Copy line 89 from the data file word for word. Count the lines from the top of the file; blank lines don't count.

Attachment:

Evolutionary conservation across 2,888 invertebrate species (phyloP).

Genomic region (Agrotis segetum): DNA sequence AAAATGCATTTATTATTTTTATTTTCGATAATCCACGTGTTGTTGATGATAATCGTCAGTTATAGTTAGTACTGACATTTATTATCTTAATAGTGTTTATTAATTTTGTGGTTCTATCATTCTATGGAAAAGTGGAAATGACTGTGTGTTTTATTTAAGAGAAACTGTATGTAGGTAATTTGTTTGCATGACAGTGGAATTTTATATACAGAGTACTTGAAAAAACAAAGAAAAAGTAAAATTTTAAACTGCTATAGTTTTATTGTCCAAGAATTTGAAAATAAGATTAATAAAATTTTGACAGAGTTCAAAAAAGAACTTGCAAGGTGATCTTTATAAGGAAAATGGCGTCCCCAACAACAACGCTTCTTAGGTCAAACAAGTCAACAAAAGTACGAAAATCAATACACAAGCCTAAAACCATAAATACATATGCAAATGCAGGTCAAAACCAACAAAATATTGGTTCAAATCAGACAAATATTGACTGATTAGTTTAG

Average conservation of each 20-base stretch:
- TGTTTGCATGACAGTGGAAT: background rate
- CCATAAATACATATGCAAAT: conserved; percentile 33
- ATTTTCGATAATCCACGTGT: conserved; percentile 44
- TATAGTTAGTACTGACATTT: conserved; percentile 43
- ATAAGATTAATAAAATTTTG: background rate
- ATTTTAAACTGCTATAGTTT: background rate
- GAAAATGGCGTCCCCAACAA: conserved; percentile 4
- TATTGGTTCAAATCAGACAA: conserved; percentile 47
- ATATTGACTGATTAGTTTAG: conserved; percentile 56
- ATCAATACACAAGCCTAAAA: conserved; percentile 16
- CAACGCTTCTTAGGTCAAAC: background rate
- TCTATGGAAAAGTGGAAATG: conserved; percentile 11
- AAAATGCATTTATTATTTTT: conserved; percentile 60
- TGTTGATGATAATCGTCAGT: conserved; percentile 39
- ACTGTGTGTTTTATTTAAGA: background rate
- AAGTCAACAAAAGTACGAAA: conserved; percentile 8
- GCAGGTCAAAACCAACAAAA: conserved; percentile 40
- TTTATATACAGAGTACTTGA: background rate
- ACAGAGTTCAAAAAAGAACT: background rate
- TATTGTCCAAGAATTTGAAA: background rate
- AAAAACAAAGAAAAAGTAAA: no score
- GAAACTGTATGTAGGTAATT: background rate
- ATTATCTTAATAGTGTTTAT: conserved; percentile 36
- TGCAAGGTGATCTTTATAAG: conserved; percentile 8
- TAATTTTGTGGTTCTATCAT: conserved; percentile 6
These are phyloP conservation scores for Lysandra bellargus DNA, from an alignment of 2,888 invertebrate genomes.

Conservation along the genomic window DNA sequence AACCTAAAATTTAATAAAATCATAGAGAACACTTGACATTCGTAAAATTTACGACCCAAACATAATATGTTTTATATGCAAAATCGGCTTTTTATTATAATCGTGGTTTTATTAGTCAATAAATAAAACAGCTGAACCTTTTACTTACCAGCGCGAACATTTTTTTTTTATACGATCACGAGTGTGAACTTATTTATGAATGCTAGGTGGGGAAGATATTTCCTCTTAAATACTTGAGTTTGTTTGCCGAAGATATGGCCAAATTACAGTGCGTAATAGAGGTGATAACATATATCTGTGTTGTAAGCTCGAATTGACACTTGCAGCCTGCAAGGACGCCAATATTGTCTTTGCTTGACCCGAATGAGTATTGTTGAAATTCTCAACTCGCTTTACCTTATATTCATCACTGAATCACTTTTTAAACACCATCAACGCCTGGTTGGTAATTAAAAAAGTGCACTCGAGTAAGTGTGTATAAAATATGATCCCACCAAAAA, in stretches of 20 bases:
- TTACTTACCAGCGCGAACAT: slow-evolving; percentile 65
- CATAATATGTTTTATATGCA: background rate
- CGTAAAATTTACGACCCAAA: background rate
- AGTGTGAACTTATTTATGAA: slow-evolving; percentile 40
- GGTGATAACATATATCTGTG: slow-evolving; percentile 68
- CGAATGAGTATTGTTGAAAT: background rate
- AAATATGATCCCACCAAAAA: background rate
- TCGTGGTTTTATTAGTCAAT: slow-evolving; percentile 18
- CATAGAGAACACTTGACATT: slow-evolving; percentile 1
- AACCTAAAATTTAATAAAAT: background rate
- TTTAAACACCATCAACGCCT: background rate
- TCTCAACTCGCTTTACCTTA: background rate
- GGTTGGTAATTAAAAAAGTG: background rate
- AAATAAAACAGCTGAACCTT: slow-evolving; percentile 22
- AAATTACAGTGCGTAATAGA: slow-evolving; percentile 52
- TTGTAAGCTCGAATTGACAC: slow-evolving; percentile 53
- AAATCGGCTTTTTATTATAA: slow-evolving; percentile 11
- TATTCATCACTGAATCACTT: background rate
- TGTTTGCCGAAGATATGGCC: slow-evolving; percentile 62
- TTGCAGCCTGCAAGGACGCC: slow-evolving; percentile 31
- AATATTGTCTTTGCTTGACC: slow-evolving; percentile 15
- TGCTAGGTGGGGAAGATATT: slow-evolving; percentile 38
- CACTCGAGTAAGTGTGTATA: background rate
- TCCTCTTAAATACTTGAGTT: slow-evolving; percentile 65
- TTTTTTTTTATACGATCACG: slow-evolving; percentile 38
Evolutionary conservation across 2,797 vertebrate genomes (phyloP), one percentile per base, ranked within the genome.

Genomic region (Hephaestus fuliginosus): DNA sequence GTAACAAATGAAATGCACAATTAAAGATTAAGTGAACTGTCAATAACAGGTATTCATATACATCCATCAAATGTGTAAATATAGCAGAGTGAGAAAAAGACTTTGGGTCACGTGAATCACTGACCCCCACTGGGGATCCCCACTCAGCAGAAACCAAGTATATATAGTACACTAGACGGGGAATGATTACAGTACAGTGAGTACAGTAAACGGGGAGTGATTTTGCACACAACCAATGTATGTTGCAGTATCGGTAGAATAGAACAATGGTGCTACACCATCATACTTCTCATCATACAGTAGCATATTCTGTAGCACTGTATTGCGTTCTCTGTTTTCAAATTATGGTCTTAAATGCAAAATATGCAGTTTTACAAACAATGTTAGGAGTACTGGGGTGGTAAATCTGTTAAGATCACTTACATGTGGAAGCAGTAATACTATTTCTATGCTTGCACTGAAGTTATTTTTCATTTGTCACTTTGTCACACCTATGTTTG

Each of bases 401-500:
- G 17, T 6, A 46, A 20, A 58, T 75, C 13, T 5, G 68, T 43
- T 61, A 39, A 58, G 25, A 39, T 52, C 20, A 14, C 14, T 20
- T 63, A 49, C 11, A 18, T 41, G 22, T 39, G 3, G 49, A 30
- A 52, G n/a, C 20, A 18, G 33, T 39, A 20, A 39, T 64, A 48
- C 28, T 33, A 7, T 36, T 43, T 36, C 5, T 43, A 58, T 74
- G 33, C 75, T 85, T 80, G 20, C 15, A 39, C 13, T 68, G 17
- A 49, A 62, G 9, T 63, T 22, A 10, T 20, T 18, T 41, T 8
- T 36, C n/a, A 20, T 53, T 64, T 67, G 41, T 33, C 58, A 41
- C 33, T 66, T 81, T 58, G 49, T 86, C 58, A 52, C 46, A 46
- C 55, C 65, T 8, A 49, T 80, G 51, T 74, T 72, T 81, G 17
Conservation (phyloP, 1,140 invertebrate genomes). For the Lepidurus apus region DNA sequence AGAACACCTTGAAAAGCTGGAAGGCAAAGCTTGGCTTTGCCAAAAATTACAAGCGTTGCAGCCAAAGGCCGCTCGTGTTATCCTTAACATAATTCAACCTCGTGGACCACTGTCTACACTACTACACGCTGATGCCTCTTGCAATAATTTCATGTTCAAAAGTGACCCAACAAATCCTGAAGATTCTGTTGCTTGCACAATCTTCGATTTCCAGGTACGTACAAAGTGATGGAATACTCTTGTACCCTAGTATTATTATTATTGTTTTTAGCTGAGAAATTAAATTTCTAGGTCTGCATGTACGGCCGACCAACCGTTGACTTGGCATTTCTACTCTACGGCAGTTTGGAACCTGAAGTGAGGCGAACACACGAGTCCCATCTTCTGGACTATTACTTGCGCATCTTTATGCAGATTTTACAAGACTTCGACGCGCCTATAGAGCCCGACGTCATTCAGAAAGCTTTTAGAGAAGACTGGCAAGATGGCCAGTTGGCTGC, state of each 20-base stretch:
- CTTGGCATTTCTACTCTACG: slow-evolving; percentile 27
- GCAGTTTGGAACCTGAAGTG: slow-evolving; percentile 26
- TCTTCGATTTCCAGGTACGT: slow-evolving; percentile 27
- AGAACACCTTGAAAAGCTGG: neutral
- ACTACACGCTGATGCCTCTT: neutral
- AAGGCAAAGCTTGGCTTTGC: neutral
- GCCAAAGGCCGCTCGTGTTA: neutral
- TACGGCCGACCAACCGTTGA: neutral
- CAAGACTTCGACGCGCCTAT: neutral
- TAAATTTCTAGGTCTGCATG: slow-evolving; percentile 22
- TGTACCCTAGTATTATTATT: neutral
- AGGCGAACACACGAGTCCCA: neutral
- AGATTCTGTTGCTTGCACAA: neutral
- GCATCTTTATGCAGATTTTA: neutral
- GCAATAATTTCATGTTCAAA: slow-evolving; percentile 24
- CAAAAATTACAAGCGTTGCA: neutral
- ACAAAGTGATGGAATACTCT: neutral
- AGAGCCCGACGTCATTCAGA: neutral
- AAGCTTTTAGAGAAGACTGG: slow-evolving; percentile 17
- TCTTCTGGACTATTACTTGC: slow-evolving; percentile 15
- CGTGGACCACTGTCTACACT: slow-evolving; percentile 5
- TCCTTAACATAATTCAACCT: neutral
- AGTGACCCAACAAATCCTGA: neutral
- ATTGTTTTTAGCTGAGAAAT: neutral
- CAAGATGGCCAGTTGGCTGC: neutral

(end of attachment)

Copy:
- TCTTCTGGACTATTACTTGC: slow-evolving; percentile 15